Wolf Brand Chili
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History of the brand
In 1895, a Mexican range cook working for Lyman T. Davis of Corsicana, Texas developed the original recipe for Wolf Brand Chili. It became popular so Mr. Davis began to sell it for five cents a bowl from the back of a wagon parked on the streets in downtown Corsicana, usually in front of the Blue Front Saloon. He owned a meat market in Corsicana where he sold his chili in brick form, using the brand name "Lyman's Famous Chili."
In 1921, using the simplest machinery, Davis began canning his chili and marketing it in the immediate area. It was about that time that he adopted the brand name "Lyman's Famous Wolf Brand Chili," a name suggested to him in honor of his pet wolf, Kaiser Bill. By 1923, with improved equipment, Davis had increased production to 2,000 cans of chili per day.
Because of the discovery of oil on his ranch, he had neither the time nor the interest to devote to his chili business, so in 1924 he sold his operations to Frederick Charles Thatcher "Fred" Slauson, a WWI Army Air Force veteran, who worked for James Cleveland "J. C." West, owner of the City Book Store in Corsicana, advertised as "The Largest Book Store in Texas." Slauson was asked because he had unusually fine mechanical skills and was "borrowed" by Davis regularly to repair the cranky canning machinery. Davis apparently felt he should sell only to someone who would keep the business running smoothly. However, Slauson needed a financial partner. He chose the owner of the well-known local "George's Grill," a popular steak house. Spiros Georgas (Georgiakis), a hard-working Greek immigrant, knew the food business and Slauson could keep the machinery working. The local bank they applied to for the loan to purchase the chili business, however, wouldn't loan the men the $6,000. So Slauson asked his employer and friend J. C. West to join him in the business. Before going into the book store business, West had worked for years for Armour Meats in Dallas, Texas, so he already knew something about the food business. It was agreed, therefore, that the two men would become partners. West and his oldest son Doyle Lyndon West began working at Wolf Brand along with Slauson, leaving younger son James Tinkle West to run the book store.
The new owners modernized production and introduced new marketing techniques. Among the most successful innovations introduced by West and Slauson was a Model T Ford truck with a cab shaped like a can and painted to resemble the Wolf Brand label. A live wolf was caged in the back of the truck. The vehicle not only provided practical transportation for company salesmen but also was an effective traveling advertisement for their products.
During World War II, Slauson again enlisted in the Army Air Force. West's son James was also drafted. During the length of the war, J. C. sent a case of chili and tamales without charge to any service person whose name was sent to him. Cold, worn-out soldiers warmed chili in their helmets all over Europe.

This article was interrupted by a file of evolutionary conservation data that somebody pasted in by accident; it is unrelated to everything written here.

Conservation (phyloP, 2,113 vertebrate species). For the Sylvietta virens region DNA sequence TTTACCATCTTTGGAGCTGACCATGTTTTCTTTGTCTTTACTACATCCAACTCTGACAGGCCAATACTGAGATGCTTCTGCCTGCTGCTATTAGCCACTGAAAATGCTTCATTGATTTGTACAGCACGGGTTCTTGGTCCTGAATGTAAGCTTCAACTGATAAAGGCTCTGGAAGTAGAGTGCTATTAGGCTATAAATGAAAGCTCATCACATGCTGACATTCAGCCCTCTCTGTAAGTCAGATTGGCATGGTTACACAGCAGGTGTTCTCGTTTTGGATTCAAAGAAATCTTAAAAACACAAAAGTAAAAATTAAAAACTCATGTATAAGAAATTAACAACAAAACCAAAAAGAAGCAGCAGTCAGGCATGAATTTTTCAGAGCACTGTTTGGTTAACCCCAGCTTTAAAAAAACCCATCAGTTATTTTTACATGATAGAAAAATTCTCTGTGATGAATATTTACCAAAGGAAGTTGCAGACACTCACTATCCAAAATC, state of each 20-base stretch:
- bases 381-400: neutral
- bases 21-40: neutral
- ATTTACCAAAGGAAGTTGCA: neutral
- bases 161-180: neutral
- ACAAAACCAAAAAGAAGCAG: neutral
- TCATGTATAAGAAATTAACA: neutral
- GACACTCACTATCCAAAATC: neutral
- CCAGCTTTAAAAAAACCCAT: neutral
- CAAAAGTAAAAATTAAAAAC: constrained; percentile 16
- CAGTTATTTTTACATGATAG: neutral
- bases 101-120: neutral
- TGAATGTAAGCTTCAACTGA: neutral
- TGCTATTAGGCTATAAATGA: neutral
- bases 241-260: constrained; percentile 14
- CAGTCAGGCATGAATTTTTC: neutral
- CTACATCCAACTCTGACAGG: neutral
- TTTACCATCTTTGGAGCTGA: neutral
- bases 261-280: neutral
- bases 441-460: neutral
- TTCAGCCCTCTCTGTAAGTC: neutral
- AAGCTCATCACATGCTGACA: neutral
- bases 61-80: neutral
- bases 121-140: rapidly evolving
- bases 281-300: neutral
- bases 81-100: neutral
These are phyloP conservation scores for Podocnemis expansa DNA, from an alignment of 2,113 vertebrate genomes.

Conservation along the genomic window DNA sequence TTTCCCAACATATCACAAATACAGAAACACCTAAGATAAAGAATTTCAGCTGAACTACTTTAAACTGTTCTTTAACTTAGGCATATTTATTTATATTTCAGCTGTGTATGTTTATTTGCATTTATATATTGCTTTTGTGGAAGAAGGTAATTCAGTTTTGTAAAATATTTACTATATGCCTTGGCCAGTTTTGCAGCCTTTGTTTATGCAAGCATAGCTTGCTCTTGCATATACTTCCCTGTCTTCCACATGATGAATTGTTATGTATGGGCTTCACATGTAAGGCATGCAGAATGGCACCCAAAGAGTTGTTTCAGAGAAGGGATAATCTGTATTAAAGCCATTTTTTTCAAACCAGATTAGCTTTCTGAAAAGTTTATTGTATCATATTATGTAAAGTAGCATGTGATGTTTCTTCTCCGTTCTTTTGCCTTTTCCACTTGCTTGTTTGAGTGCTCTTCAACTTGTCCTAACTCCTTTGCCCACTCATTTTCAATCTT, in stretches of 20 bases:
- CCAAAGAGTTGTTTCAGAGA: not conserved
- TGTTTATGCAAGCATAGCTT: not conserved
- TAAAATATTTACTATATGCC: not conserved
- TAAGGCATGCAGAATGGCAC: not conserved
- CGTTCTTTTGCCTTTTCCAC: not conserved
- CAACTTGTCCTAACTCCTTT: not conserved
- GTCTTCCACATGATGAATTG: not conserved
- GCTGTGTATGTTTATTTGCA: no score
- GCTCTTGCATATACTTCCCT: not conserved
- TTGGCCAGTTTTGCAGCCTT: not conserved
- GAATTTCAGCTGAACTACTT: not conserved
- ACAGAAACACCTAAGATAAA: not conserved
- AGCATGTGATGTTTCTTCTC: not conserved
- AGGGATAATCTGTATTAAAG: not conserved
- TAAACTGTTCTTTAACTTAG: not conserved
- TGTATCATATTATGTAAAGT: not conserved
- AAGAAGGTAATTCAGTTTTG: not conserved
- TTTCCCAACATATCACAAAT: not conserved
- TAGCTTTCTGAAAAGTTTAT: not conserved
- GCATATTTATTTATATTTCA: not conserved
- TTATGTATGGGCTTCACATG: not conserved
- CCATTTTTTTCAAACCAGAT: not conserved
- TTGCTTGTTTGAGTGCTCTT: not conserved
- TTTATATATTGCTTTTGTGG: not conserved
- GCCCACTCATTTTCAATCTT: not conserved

In 1950, Fred Slauson, a gifted artist, sold his half of the company to Doyle and James West then moved to New Mexico to paint. In 1954 the Corsicana company expanded into interstate markets, having previously distributed its products only in Texas.
In 1957 Quaker Oats of Chicago purchased Wolf Brand from then owners Doyle and James West. Quaker Oats continued to operate the Corsicana plant, streamlining Davis's original recipe. In 1977 Wolf Brand, along with other chili manufacturers, successfully lobbied the Texas legislature to have chili proclaimed the official "state food" of Texas.
In an effort to consolidate its operations, Quaker Oats closed the Corsicana plant in 1985 and merged its operations with another subsidiary, Stokley-Van Camp, in Dallas. It was a sad and unpopular move for the community. The latest owner of the company is Con-Agra Foods and the chili is no longer even made in Texas.
Davis died in 1954, Slauson in 1962, and West in 1963. All three are buried in Oakwood Cemetery in Corsicana. Doyle and Doris Newton West had two sons and a daughter: Conan Doyle West, Patricia Ann West and Jay Conrad West. James and Lois Toone West had three daughters, Dianne Sherrard West, Joanne Tinkle West and Bonnie Rebecca West. Doyle died in 1997 and James died in 2002.
Its trademarked slogan, "Neighbor, how long has it been since you had a big, thick, steaming bowl of Wolf Brand Chili? Well, that's too long!" is familiar to many Texans and has been quoted over the years on numerous web sites discussing fond memories of the product or how to acquire it outside the state. More recently, many former devotees have complained of a serious drop in quality after a reformulation of ingredients and a change in manufacturing processes by cost-conscious ConAgra product managers.
Memorable stories claim that Will Rogers was also a great fan of Wolf Brand chili and flew into Corsicana whenever possible to obtain the product (which was not sold outside Texas until 1954). The owners would drive cases out to the local airfield to load onto his plane.
- http://spiritofthebaker.com/wall_of_fame.htm Spirit of the Baker: Wall of Fame
- https://tshaonline.org/handbook/online/articles/diw01 The Handbook of Texas Online, "Wolf Brand Chili"